Dysfunctional child welfare system cannot fix itself
Without truth, dysfunction and trauma will continue
BY DEBORAH GRAY
ALBUQUERQUE ATTORNEY AND CHILD WELFARE LAW SPECIALIST
The (Feb. 17) Albuquerque Journal headline, “Gov. orders shakeup at child agency,” really piqued my curiosity. “Yay!” I thought, “change is finally going to happen!” After reading the piece, I believe a more accurate headline would have read, “Gov. orders bureaucratic reshuffle at dysfunctional agency.” Either way, we all know what agency we are talking about without even naming it.
“Shakeup” implies massive change. Exciting. Bold. New. Different. I got my hopes up. What came next, though, were just words on a page: the “office of innovation” within the Children, Youth and Families Department and a “new advisory council.” Say what? Oh, and also looking out of state for “experts” and rehiring people who have already worked there. Stale. Not fresh. My hopes were extinguished. No change was coming to the rescue.
It is quite obvious to the most casual of observers, but apparently not to those entrenched in bureaucratic “thinking”: There cannot be any meaningful oversight of CYFD, by CYFD. Are there excellent workers and staff at CYFD? Absolutely. Can the agency be trusted to hold itself accountable? Of course not.
Among the most fundamental issues that plague our entire child welfare system is best described by a word the governor used to describe CYFD: dysfunctional. CYFD is part of a larger system that is not well.
Think of it like a family. CYFD is a member of a dysfunctional family. Other members include judges, lawyers, guardians ad litem, CASAs (court-appointed special advocates); there are also a multitude of commissions and committees formed and populated by the same exclusive and like-minded small group of people.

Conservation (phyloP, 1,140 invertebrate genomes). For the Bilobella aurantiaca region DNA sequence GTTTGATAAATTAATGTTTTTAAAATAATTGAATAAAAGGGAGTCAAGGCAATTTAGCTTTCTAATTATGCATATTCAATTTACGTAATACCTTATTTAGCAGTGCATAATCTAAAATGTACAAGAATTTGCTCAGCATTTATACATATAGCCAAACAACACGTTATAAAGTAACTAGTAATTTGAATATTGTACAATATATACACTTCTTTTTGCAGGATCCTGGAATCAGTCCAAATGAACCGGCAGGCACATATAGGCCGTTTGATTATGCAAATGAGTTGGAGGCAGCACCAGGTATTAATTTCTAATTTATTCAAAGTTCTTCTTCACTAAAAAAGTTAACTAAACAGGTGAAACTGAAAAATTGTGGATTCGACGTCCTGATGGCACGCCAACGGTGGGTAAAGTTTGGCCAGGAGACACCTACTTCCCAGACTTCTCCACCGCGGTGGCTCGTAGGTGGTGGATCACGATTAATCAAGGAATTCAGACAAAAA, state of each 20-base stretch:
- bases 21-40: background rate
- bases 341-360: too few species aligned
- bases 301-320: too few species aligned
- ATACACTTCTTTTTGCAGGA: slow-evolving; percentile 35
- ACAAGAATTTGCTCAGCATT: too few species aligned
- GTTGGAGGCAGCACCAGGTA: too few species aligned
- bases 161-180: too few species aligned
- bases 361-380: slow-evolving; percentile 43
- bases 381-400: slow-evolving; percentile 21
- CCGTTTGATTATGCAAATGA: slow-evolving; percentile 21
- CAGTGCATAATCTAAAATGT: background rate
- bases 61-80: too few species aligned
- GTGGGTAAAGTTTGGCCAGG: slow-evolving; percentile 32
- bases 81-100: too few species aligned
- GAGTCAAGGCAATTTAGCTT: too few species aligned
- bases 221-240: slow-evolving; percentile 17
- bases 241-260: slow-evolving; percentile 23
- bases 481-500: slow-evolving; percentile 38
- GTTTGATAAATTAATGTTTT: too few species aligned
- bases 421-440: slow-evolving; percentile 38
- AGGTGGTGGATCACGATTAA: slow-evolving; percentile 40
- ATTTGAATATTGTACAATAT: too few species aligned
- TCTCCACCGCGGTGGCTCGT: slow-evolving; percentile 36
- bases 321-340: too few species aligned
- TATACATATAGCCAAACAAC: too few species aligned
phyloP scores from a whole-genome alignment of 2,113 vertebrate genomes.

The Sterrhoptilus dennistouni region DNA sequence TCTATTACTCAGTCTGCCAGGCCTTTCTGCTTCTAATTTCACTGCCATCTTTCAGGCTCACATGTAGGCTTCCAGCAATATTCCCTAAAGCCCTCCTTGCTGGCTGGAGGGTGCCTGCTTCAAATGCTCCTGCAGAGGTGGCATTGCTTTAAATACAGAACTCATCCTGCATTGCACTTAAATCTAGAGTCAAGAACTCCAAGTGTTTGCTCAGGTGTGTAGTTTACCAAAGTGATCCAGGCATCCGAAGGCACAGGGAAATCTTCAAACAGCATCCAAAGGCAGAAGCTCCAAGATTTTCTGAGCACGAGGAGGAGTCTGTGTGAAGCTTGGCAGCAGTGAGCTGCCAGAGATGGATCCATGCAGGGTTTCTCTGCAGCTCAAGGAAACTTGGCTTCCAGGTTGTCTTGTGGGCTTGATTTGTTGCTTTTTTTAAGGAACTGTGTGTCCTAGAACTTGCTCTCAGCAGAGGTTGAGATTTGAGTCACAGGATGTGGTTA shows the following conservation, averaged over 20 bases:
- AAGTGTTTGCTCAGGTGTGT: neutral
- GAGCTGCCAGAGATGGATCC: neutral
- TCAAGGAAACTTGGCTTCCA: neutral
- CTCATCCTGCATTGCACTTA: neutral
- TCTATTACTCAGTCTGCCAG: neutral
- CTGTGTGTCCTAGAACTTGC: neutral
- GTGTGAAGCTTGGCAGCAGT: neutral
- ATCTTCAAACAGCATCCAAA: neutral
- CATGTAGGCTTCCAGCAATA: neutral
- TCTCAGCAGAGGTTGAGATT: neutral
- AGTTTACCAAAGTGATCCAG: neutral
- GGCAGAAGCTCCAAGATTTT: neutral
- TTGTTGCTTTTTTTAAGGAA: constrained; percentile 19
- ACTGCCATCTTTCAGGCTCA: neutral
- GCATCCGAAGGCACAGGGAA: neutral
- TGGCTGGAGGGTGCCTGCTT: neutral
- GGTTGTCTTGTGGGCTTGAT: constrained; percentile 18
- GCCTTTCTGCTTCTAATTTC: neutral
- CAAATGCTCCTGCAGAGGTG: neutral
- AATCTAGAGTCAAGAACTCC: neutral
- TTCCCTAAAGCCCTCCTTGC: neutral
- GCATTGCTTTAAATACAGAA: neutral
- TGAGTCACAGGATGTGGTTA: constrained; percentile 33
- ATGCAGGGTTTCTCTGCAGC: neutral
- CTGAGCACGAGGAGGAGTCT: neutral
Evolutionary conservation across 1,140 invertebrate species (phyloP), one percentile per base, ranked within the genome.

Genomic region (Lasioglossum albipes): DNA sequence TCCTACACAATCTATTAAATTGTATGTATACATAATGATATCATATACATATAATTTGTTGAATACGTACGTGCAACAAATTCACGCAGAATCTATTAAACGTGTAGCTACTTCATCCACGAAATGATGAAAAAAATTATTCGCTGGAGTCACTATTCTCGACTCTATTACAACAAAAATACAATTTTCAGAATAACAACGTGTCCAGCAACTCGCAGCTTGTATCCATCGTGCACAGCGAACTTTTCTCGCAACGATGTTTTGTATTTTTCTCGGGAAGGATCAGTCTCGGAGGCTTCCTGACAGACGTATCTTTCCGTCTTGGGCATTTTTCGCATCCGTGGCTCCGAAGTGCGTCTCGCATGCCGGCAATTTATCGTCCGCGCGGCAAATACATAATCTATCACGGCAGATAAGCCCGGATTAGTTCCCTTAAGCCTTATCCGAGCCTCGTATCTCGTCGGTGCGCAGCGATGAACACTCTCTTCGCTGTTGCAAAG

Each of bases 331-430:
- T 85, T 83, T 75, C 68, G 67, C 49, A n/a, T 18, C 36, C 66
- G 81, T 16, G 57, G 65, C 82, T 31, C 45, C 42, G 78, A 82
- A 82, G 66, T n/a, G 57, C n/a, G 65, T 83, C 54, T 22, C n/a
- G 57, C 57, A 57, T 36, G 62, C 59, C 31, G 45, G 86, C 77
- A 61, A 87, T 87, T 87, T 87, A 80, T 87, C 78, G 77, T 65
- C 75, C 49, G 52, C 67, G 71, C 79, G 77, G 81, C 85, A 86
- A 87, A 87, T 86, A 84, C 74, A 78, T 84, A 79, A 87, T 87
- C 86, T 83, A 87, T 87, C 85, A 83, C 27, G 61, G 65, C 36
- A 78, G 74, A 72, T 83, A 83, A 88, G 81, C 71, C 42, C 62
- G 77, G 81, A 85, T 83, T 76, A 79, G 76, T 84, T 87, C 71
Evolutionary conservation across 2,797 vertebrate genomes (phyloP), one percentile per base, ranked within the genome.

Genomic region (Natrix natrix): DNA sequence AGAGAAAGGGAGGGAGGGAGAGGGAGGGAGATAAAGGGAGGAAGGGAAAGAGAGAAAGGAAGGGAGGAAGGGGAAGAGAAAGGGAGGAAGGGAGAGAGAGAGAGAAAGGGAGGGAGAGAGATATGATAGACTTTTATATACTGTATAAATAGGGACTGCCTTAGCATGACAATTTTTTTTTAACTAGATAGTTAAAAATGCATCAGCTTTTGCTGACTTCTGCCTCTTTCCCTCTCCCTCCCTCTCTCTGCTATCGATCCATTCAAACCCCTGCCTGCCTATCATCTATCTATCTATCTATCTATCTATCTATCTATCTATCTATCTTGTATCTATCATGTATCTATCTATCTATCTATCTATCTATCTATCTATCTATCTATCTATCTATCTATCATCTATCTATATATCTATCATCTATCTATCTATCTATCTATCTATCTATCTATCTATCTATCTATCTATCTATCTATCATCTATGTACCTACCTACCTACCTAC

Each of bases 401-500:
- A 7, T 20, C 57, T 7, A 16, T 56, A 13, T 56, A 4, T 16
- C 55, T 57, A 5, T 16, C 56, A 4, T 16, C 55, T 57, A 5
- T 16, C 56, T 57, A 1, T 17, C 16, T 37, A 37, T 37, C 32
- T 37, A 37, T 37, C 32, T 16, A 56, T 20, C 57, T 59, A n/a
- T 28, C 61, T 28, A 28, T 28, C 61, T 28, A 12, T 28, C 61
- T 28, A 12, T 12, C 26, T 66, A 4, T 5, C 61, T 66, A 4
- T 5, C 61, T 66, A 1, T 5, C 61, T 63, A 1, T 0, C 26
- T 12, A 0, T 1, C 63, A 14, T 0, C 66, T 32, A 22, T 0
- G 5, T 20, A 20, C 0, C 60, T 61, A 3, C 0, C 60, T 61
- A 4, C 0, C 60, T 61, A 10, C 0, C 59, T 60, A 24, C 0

This is called “reshuffle.” Until the family/system has an intervention to interrupt and confront the dysfunction, the possibility of healthy and positive change is remote.
If we want to keep children safe and help families, then the child welfare system needs to stop enabling itself. System maladaptations must be exposed, acknowledged and then discarded. Secrecy — referred to euphemistically as “confidentiality” — is a concrete symptom of sickness and works to prevent real change.
Constructing “new” and additional bureaucratic edifices would be an expensive distraction used to further bury the truth and ignore a growing infection. Here’s an alternative idea: Let’s use the services of a professional interventionist to help us break out of and discard the dysfunctional child welfare family system that is not adequately keeping children safe and is not meaningfully helping families. Let’s do something to mend our dysfunctional family. Let’s tell the truth.
Our child welfare system is broken. Can we all agree on that?
The time to tinker around the edges has long passed. Massive change, starting with exposing truths and removing secrecy, is necessary.
Openness, honesty and the thus far elusive, but ever popular, “transparency” are the way to go. Our child welfare family can properly function to keep children safe and to help families only if we address our own issues first. Otherwise, the child welfare apparatus in New Mexico will simply continue to reflect and replicate the dysfunction and trauma it purports to address. And that’s the truth.